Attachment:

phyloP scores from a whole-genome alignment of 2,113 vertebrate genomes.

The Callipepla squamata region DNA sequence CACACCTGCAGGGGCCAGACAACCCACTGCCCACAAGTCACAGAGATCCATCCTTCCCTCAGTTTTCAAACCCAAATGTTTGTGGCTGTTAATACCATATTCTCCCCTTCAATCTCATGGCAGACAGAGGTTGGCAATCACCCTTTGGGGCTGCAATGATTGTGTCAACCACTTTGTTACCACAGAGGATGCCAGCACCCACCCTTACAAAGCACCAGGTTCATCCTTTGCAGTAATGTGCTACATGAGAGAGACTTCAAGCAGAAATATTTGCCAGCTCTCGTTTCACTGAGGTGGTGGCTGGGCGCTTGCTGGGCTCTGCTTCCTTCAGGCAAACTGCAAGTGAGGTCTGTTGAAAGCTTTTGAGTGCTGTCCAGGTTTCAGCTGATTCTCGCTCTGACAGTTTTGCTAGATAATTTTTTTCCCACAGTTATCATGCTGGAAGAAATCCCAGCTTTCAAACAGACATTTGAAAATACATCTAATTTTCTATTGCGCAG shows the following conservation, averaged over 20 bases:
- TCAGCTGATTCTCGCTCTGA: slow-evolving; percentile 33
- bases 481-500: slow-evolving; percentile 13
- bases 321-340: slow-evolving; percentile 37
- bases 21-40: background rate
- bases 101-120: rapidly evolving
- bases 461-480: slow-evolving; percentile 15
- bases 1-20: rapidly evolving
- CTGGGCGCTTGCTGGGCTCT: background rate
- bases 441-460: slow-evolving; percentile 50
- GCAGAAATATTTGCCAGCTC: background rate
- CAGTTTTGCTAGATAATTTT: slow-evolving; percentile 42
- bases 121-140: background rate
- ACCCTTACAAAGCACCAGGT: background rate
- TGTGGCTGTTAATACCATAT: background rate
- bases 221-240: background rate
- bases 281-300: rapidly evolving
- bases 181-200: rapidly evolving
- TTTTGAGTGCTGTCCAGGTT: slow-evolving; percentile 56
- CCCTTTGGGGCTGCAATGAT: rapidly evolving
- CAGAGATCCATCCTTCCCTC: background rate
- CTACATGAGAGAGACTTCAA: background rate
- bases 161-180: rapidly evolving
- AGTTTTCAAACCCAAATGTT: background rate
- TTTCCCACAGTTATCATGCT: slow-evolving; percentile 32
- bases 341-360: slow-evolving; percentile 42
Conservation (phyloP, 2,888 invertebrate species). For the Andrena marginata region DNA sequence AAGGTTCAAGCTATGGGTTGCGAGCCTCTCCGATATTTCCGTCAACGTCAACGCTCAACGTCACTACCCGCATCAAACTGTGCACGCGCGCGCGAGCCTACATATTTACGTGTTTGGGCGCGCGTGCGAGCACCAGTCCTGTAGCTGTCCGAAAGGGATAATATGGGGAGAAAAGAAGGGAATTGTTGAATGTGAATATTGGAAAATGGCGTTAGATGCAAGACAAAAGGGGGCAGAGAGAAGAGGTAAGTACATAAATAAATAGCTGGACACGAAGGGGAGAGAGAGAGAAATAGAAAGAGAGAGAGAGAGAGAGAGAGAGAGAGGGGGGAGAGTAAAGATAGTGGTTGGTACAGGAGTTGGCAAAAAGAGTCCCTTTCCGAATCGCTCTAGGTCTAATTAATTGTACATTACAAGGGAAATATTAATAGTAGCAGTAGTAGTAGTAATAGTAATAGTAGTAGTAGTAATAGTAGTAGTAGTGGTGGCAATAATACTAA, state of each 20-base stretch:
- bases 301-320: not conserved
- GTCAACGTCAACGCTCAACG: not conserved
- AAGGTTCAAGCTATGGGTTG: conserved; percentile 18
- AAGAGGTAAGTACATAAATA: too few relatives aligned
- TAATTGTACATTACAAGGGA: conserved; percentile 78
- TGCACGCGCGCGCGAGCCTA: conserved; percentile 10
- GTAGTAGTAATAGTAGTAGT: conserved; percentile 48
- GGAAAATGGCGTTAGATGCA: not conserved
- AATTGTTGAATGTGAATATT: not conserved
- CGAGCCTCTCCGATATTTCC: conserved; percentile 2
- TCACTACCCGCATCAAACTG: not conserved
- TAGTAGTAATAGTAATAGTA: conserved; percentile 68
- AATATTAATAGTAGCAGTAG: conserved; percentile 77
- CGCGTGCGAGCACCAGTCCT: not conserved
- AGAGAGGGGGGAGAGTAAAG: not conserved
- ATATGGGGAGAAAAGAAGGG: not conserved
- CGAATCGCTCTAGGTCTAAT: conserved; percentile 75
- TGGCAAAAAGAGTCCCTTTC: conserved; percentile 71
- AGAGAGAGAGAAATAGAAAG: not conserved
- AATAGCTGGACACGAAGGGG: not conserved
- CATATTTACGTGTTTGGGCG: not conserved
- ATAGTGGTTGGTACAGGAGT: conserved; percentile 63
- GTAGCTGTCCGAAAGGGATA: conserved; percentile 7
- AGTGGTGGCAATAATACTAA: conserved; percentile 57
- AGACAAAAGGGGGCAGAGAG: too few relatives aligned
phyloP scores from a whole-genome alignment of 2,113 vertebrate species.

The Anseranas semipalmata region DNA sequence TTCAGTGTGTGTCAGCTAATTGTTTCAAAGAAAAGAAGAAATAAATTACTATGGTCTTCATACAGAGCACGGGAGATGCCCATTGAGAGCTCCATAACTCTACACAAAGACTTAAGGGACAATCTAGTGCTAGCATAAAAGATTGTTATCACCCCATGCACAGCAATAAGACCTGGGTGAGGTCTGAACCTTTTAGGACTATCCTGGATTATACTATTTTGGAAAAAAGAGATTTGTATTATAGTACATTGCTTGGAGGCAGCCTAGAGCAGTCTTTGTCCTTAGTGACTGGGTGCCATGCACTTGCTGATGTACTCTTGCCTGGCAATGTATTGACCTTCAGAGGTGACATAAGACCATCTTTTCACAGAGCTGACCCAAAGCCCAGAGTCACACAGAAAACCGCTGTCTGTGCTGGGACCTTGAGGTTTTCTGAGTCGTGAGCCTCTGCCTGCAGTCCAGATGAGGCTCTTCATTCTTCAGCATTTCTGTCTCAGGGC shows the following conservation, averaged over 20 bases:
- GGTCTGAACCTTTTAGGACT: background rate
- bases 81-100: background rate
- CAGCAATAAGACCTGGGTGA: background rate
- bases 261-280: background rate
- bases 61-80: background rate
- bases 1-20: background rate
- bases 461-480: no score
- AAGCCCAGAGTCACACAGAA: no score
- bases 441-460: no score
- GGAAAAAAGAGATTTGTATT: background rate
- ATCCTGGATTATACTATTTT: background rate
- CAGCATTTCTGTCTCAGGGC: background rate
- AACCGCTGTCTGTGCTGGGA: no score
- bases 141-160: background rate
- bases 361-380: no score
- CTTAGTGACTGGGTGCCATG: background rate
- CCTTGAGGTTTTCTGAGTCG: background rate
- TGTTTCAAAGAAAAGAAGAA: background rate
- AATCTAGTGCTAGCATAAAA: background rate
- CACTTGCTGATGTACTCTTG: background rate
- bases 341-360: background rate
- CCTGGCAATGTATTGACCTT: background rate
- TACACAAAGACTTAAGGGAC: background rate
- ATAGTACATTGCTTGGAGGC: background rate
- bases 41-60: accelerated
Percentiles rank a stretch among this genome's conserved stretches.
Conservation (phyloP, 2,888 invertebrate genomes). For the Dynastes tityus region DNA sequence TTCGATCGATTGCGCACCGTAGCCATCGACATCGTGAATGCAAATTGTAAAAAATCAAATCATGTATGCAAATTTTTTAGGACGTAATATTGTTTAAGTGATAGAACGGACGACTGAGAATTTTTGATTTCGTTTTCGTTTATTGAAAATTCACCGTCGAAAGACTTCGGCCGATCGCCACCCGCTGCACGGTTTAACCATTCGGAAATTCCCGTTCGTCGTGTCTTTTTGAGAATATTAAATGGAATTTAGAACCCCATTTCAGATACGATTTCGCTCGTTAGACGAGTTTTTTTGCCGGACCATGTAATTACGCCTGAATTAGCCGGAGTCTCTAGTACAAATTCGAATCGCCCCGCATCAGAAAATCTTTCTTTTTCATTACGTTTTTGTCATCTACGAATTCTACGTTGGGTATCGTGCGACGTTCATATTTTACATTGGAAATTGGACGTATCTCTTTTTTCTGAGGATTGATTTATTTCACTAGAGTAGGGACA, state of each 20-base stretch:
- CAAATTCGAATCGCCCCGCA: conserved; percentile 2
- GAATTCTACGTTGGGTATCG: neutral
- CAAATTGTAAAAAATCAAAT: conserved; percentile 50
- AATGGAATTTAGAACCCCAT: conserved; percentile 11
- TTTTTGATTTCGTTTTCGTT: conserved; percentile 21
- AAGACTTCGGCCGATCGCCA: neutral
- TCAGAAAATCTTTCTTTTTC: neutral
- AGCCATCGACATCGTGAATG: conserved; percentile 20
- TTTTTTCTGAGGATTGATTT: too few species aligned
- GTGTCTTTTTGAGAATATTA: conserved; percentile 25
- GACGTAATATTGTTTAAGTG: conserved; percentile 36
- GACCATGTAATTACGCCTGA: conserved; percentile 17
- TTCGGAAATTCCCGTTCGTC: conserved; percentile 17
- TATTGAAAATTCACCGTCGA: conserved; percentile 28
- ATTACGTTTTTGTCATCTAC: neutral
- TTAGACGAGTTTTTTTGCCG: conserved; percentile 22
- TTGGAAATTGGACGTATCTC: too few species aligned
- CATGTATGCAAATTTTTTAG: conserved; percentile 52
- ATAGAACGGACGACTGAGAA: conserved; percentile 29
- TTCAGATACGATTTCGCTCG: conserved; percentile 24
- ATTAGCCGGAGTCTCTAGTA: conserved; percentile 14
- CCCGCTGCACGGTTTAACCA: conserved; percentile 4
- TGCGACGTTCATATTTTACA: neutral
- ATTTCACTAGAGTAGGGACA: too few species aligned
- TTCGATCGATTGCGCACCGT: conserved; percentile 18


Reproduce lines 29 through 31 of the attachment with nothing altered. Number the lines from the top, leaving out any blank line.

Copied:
- bases 301-320: not conserved
- GTCAACGTCAACGCTCAACG: not conserved
- AAGGTTCAAGCTATGGGTTG: conserved; percentile 18